Posts Tagged ‘Setting’
Establish your setting early on. Give us The When, The Where, The Weather — the overall tone. Is your story happy, soft, somber?
John Steinbeck does this so well in the beautiful opening of Of Mice and Men:
A few miles south of Soledad, the Salinas River drops in close to the hillside bank and runs deep and green. The water is warm too, for it has slipped twinkling over the yellow sands in the sunlight before reaching the narrow pool. On one side of the river the golden foothill slopes curve up to the strong and rocky Gabilan Mountains, but on the valley side the water is lined with trees — willows fresh and green with every spring, carrying in their lower leaf junctures the debris of the winter’s flooding; and sycamores with mottled, white, recumbent limbs and branches that arch over the pool. On the sandy bank under the trees the leaves lie deep and so crisp that a lizard makes a great skittering if he runs among them. Rabbits come out of the brush to sit on the sand in the evening, and the damp flats are covered with the night tracks of ‘coons, and with the spreadpads of dogs from the ranches, and with the split-wedge tracks of deer that come to drink in the dark.
In the beginning, let us also see your main characters — or, at the very least, let us glimpse them, or hear about them in an intriguing way. For example:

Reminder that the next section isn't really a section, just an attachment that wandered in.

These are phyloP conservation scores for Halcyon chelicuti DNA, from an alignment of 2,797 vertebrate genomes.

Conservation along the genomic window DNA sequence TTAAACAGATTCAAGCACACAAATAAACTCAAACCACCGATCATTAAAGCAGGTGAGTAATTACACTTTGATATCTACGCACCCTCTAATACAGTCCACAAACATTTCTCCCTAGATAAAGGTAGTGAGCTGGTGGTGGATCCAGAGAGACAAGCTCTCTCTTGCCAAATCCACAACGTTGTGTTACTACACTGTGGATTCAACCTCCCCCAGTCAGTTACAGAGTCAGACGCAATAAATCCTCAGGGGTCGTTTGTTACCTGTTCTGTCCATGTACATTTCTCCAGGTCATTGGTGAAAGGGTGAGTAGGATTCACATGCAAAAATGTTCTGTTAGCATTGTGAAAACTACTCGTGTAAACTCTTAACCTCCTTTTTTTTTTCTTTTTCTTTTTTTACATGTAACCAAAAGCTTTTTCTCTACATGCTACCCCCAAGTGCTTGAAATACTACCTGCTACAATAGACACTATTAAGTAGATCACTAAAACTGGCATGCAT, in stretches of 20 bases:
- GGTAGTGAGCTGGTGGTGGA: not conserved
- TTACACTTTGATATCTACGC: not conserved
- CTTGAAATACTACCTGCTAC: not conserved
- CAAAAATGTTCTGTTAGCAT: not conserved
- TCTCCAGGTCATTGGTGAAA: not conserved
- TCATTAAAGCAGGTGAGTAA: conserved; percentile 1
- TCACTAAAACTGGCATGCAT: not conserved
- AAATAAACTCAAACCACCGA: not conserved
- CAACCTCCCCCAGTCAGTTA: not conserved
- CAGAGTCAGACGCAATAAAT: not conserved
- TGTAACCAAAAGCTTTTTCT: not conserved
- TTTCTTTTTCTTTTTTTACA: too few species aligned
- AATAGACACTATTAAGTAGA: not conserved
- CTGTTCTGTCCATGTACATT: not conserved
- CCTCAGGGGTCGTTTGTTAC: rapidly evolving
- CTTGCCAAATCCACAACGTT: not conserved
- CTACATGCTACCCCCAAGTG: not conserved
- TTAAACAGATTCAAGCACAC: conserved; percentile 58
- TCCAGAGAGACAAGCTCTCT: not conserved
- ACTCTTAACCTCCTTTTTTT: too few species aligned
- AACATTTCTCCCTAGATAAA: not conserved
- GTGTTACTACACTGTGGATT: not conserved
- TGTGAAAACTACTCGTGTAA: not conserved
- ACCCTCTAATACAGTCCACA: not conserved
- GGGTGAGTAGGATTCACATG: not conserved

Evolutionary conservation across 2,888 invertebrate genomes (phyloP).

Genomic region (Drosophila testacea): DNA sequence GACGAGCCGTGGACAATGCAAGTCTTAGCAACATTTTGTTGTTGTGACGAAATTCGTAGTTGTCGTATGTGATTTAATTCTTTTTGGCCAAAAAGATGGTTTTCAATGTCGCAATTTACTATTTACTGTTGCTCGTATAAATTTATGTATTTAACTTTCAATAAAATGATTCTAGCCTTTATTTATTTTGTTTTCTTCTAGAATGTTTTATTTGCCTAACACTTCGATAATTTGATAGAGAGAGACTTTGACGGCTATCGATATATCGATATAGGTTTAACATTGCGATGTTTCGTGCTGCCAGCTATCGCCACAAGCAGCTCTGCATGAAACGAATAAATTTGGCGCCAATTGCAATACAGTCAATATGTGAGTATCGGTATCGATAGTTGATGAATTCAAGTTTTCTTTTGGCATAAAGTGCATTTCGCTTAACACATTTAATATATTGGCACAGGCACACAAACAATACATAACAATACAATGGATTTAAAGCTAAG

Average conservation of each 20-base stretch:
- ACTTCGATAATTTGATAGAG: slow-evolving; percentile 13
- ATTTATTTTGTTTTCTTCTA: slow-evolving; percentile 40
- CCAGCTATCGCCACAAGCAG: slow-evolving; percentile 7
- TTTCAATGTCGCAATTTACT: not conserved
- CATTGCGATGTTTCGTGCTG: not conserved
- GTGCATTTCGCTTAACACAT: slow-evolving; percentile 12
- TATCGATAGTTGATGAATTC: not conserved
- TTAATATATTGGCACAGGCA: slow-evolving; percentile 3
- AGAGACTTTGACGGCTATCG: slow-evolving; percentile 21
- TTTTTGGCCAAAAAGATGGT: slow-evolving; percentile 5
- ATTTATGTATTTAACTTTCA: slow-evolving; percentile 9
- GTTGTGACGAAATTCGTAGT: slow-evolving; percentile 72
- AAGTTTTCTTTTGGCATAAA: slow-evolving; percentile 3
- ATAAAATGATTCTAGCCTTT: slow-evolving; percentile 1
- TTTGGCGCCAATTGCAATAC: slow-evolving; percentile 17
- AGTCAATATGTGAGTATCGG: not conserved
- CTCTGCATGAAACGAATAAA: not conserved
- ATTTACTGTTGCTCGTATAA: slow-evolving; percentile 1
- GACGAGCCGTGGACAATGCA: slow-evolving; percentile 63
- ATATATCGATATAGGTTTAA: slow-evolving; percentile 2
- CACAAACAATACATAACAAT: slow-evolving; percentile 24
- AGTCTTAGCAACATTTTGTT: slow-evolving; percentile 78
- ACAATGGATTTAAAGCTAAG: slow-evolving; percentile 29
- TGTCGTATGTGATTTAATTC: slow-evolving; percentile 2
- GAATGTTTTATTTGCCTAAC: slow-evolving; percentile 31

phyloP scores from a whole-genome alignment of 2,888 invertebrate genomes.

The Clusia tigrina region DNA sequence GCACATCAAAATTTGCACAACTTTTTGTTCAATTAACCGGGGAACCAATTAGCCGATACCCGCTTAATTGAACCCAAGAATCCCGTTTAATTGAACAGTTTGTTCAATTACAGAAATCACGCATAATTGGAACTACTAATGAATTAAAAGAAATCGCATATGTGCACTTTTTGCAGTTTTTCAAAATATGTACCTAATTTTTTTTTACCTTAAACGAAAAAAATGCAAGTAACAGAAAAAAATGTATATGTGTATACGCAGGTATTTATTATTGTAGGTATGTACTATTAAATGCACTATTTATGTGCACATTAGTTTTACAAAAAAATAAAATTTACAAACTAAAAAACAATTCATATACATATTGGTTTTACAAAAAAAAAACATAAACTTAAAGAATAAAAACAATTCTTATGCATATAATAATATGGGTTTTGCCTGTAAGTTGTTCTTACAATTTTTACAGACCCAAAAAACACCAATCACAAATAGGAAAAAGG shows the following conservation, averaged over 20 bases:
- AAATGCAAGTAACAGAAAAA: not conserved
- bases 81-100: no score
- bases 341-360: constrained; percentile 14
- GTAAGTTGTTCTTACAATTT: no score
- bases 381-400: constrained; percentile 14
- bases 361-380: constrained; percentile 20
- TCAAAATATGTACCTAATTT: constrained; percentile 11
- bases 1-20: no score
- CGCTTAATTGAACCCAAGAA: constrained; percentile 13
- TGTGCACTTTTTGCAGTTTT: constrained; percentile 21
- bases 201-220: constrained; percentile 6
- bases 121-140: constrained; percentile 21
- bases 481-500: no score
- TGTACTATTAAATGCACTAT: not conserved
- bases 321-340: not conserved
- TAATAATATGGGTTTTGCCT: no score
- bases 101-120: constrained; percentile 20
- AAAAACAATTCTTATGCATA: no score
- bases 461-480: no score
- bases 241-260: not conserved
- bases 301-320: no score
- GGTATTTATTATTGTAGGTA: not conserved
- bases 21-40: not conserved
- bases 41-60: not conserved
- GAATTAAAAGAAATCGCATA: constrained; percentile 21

“But at the last moment, she left him for a man no one knew, a dark-horse from nobody knew where, a man of great strength and strange habits…”
“See the child. He is pale and thin, he wears a thin and ragged linen shirt.”
In the beginning, show us your characters in the face of some adversity. (“Plots stem from characters under adversity,” wrote Crawford Kilian.) Show us your characters struggling.
Remember always: the greater the struggle, the better the plot.
Early on, differentiate for us the protagonist from the antagonist. Let us know in whom we’re to be emotionally invested. Which character is good? Which bad? For example:
“The man in black fled across the desert, and the gunslinger followed.”
Your hero — even if she’s an antihero — must be someone with whom we can identify, at least on some level. There must be good qualities in your protagonist, or qualities with which we can relate.
Conversely, your antagonist, who can indeed be remarkable and even admirable, must in some way be pitted against your protagonist. (A la Javert.)
In the beginning, give us a hint of your story’s Situation. Show us something of the nature of the struggle that is to come. Let us glimpse what’s at stake — as Nabokov does in the following excerpt, which is from the beginning of his book Laughter in the Dark:
Once upon a time there lived in Berlin, Germany, a man called Albinus. He was rich, respectable, happy; one day he abandoned his wife for the sake of a youthful mistress; he loved; was not loved; and his life ended in disaster.
This is the whole of the story and we might have left it at that had there not been profit and pleasure in the telling.
Finally, if your protagonist bleeds badly in the last chapter, have him cut himself in the beginning of your story. This is called foreshadowing.
Foreshadowing is effective and poetic.
Lastly, don’t feel as if you need to cram all this into your beginning. Think of it as a way to structure your beginning, so that it flows and gives you a method by which you tell your story.